New St. Louis Fed Report Shows Today's Recession Not Just a "Man-Cession"


ST. LOUIS — A new St. Louis Fed research report released today debunks the popular notion that the current recession is predominantly a “man-cession”—a recession hurting American males proportionately more than women and other demographic groups.

The “man-cession” catchphrase is misleading and fails to reveal the full consequences of the recession across different demographic groups, according to author Howard J. Wall, a St. Louis Fed vice president and economist.

“While it is true men are affected more than women during recessions, this recession is nothing out of the ordinary,” Wall said. “By some measures, the difference between men and women is smaller than in past recessions.”

Indeed, Wall’s research showed American men are not suffering more relative to women in this particular recession than in past recessions; their current 78 percent rate of job loss is the same as it was during the 2001 recession. In addition, when foregone employment and an expanded timeframe are included in the analysis, the current recession is actually hurting other demographics groups—women, African Americans, the less educated and the young—proportionally more than men.

“Simply looking at recession in terms of gender and unemployment does not reveal the full impact of the current recession,” Wall said. “In order to understand the true effect of recessions on employment across demographic groups, it is necessary to go beyond traditional employment figures and consider foregone employment and an expanded timeframe.”

Foregone employment is one key factor not usually included as part of a typical analysis of employment numbers, but it is critical for seeing the full picture, Wall said.

“Foregone employment is lost opportunity—it is the increase in employment that would have existed had the recession not hit,” Wall said.

His foregone employment estimates are derived from the Bureau of Labor Statistics’ household survey report and are based on the average employment growth for different demographic groups.

“A recession is not just people losing jobs – it’s people who would have had jobs and don’t get them,” Wall explained. “While male employment has fallen at a very quick rate, their foregone employment is much smaller than it is for women.”

After including foregone employment, analysis of this data shows women and African Americans have been hit the hardest by the recession, as have the least educated and the young.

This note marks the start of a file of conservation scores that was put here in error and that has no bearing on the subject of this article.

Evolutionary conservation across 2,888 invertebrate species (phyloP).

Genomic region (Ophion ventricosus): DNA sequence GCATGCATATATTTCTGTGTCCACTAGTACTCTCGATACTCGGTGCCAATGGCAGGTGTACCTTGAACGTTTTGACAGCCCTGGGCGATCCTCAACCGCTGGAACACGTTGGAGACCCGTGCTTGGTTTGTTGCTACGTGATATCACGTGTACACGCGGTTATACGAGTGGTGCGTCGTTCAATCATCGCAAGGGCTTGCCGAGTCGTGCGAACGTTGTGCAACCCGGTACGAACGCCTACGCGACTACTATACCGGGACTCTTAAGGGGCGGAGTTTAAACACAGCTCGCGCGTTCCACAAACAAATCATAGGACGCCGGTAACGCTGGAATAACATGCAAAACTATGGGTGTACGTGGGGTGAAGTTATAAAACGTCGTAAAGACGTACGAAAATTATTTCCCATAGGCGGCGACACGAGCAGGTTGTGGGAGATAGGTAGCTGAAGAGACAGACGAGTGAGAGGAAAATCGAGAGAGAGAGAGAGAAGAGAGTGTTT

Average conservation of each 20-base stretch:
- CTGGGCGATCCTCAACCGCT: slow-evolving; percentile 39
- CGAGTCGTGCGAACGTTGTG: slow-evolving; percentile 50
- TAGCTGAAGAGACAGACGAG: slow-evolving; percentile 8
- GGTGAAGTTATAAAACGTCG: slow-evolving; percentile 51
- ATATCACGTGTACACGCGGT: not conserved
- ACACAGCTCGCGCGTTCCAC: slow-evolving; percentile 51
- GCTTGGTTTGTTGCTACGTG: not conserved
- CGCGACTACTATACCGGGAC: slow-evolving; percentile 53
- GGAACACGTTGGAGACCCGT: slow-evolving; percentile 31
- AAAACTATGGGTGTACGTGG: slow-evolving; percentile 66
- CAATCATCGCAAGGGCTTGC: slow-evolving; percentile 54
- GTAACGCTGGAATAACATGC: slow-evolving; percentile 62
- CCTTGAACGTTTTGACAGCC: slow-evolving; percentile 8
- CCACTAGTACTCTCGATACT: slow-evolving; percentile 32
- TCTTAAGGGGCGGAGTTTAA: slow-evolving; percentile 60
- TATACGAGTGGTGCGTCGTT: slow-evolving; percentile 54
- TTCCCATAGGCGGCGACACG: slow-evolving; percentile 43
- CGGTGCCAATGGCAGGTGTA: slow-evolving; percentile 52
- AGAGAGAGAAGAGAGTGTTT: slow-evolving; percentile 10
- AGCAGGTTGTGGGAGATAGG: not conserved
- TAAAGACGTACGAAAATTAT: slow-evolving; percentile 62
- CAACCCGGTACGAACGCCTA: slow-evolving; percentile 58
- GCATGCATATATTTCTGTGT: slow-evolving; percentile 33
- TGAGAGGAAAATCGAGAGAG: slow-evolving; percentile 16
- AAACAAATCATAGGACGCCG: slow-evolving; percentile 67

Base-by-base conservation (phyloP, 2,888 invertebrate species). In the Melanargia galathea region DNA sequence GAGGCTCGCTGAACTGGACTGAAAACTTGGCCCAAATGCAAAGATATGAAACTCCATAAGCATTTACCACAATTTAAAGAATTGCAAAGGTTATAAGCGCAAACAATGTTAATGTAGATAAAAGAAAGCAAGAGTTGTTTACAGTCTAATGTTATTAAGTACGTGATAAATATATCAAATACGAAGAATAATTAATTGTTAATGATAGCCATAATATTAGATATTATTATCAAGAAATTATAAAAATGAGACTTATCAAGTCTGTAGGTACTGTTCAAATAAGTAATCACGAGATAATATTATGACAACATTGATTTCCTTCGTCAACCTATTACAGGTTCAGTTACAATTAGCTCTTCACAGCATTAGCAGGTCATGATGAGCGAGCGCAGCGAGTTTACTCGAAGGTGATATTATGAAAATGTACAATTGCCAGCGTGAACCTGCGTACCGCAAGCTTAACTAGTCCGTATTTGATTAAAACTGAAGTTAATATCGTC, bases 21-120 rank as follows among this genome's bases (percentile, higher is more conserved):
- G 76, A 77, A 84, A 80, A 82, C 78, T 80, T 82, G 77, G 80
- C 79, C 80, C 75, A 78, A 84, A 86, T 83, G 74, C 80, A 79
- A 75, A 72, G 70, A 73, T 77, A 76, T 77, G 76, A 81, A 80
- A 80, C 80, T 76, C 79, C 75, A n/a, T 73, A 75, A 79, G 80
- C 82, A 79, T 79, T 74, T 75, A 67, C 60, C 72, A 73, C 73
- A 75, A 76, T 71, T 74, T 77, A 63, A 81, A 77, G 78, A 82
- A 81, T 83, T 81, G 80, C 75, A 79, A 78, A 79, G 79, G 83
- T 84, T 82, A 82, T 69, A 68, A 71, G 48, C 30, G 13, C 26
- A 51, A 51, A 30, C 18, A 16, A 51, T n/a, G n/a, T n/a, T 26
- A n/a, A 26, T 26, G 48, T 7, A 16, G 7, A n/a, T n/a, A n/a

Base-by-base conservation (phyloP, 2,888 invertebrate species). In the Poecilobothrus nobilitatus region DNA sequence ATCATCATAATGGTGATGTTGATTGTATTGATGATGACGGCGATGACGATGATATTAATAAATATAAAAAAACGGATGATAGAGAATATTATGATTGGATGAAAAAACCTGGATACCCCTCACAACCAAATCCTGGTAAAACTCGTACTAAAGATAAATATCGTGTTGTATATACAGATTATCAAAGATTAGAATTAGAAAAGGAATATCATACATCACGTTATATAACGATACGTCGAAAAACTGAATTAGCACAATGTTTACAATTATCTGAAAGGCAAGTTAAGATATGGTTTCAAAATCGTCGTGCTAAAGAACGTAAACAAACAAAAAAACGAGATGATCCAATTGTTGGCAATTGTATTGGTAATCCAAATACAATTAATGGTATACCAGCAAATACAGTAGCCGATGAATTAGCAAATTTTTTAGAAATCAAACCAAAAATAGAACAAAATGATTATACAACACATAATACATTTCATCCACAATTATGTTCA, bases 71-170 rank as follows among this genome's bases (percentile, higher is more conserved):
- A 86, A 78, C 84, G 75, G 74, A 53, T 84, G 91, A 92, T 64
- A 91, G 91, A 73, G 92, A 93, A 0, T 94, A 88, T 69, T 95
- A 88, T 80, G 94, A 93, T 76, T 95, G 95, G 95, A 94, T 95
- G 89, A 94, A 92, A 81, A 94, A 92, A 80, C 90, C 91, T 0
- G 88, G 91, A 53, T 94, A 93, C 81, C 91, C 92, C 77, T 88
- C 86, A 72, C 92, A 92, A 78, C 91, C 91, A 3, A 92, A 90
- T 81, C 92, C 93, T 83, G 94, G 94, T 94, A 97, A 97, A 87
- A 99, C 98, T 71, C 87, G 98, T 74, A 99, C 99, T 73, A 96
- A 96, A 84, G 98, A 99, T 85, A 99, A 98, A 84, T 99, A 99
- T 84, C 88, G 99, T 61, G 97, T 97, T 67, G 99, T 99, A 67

Timeframe is another key factor for seeing a clear picture of the effects of the recession. Because labor markets can weaken before a recession officially begins and remain weak after it ends, the full effects of a recession on employment can’t be seen when we limit our examination to the exact timing of an official recession. In the case of the current recession, labor market weakening actually began several months before the official start of the recession in the fourth quarter of 2007. Expanding the timeframe to include these additional months also contributes to a much clearer picture of the effects on employment, he said.

Some surprises Wall found as part of his analysis of the current recession across all demographics include:

  • the 55 and up demographic has actually experienced positive employment growth during the current recession, due somewhat to this group delaying retirement;
  • married people have experienced much lower employment losses than single people;
  • African-Americans have been affected the most by direct employment loss, followed by other non-white demographic groups that have been affected the most by foregone employment; and
  • education has a much greater effect on total employment than does gender.

“There are far more interesting demographic differences in this recession than just men versus women,” Wall said. “A better understanding of the total effects of recessions across a range of demographic groups will help us manage the effects of the current recession and be better prepared for future ones.”

Wall’s report, “The Effects of Recession across Demographic Groups,” is available on the St. Louis Fed’s web site. Wall also delves deeper into the research in the October edition of The Regional Economist, the St. Louis Fed’s quarterly journal of business and economic issues.

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With branches in Little Rock, Louisville and Memphis, the Federal Reserve Bank of St. Louis serves the Eighth Federal Reserve District, which includes all of Arkansas, eastern Missouri, southern Indiana, southern Illinois, western Kentucky, western Tennessee and northern Mississippi. The St. Louis Fed is one of 12 regional Reserve banks that, along with the Board of Governors in Washington, D.C., comprise the Federal Reserve System. As the nation's central bank, the Federal Reserve System formulates U.S. monetary policy, regulates state-chartered member banks and bank holding companies, provides payment services to financial institutions and the U.S. government, and promotes community development and financial education.

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